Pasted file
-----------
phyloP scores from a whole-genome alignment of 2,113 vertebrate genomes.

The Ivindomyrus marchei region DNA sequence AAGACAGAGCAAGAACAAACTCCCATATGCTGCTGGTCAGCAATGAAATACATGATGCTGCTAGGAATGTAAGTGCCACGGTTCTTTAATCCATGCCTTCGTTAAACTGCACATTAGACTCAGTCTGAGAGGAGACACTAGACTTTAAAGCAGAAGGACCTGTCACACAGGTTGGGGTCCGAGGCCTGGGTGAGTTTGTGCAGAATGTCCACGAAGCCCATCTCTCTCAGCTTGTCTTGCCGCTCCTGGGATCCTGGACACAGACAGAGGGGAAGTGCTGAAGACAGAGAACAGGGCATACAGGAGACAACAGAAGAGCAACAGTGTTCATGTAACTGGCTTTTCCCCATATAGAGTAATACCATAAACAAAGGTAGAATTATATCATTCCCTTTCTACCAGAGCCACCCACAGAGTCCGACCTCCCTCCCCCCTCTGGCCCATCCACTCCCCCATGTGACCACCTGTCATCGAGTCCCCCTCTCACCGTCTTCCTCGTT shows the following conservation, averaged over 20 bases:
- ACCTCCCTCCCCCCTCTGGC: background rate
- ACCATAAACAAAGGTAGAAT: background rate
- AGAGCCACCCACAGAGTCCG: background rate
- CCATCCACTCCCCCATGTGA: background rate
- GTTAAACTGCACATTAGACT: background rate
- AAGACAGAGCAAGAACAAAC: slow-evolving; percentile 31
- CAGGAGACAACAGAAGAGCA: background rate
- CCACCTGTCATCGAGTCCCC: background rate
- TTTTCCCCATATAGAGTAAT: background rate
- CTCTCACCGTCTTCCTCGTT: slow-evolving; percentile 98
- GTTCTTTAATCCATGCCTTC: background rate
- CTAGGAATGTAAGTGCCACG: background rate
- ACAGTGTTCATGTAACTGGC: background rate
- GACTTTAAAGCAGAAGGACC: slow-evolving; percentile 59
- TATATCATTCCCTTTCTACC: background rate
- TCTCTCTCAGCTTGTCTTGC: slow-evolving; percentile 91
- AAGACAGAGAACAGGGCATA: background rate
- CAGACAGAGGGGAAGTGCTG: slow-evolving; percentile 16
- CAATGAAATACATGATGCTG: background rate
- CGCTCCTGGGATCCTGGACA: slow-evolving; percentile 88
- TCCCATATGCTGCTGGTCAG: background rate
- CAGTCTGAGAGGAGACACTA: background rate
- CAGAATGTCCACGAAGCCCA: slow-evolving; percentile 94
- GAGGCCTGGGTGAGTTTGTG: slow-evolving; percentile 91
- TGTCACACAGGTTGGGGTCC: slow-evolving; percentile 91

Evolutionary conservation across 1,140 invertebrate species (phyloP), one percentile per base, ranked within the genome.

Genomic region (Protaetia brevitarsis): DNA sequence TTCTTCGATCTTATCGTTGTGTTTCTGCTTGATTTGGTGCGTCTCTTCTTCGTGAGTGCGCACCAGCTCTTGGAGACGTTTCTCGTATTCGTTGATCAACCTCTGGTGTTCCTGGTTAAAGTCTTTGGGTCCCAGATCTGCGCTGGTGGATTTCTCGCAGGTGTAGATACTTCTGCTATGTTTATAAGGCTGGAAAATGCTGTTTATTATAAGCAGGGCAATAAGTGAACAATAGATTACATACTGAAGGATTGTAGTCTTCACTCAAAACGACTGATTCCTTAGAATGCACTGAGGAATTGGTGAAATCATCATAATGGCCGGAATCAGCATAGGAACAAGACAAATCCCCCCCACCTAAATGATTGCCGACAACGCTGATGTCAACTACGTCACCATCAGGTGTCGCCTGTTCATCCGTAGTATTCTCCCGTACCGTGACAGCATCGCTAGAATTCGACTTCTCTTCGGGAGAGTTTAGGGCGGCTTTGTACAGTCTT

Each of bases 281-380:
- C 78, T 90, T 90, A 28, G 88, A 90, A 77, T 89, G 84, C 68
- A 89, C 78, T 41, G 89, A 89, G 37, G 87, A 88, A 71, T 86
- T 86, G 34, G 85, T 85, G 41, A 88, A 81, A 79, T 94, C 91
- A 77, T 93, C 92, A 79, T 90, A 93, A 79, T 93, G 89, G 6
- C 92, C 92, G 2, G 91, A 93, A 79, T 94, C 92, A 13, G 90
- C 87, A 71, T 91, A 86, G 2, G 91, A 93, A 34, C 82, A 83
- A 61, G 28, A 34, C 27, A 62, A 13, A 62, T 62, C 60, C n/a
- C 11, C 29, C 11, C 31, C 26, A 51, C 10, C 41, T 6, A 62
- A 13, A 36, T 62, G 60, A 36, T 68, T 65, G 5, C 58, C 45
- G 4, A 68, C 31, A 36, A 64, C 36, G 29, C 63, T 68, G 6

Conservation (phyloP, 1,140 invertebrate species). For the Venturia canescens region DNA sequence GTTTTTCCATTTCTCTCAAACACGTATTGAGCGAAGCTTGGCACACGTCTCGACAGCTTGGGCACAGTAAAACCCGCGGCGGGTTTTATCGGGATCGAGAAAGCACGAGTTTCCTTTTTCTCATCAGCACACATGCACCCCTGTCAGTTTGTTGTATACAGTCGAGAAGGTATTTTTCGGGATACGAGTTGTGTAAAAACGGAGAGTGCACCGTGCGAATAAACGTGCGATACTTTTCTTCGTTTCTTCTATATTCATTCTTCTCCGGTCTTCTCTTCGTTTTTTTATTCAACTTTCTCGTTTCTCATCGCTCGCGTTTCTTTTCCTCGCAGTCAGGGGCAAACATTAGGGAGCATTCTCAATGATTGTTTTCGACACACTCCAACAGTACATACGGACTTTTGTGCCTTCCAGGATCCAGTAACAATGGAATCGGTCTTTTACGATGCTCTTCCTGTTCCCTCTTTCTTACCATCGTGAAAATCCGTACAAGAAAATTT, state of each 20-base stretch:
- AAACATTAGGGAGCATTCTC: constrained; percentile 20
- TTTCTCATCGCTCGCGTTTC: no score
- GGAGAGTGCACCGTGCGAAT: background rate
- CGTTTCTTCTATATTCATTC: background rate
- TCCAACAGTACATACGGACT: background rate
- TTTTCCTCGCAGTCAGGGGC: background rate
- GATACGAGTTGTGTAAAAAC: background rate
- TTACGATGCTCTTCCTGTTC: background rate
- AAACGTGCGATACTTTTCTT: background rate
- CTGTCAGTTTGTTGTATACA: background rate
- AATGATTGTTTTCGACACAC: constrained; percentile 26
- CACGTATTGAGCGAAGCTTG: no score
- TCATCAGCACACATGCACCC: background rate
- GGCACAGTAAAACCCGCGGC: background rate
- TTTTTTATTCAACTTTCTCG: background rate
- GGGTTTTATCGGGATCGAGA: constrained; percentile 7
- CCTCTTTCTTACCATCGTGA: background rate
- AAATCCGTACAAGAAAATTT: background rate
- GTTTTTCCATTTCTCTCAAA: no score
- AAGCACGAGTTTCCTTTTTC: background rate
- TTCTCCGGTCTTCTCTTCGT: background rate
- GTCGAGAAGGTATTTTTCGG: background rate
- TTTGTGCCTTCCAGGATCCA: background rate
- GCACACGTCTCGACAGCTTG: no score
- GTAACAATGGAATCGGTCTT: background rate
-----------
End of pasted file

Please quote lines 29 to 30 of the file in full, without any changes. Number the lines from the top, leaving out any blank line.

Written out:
Genomic region (Protaetia brevitarsis): DNA sequence TTCTTCGATCTTATCGTTGTGTTTCTGCTTGATTTGGTGCGTCTCTTCTTCGTGAGTGCGCACCAGCTCTTGGAGACGTTTCTCGTATTCGTTGATCAACCTCTGGTGTTCCTGGTTAAAGTCTTTGGGTCCCAGATCTGCGCTGGTGGATTTCTCGCAGGTGTAGATACTTCTGCTATGTTTATAAGGCTGGAAAATGCTGTTTATTATAAGCAGGGCAATAAGTGAACAATAGATTACATACTGAAGGATTGTAGTCTTCACTCAAAACGACTGATTCCTTAGAATGCACTGAGGAATTGGTGAAATCATCATAATGGCCGGAATCAGCATAGGAACAAGACAAATCCCCCCCACCTAAATGATTGCCGACAACGCTGATGTCAACTACGTCACCATCAGGTGTCGCCTGTTCATCCGTAGTATTCTCCCGTACCGTGACAGCATCGCTAGAATTCGACTTCTCTTCGGGAGAGTTTAGGGCGGCTTTGTACAGTCTT

Each of bases 281-380: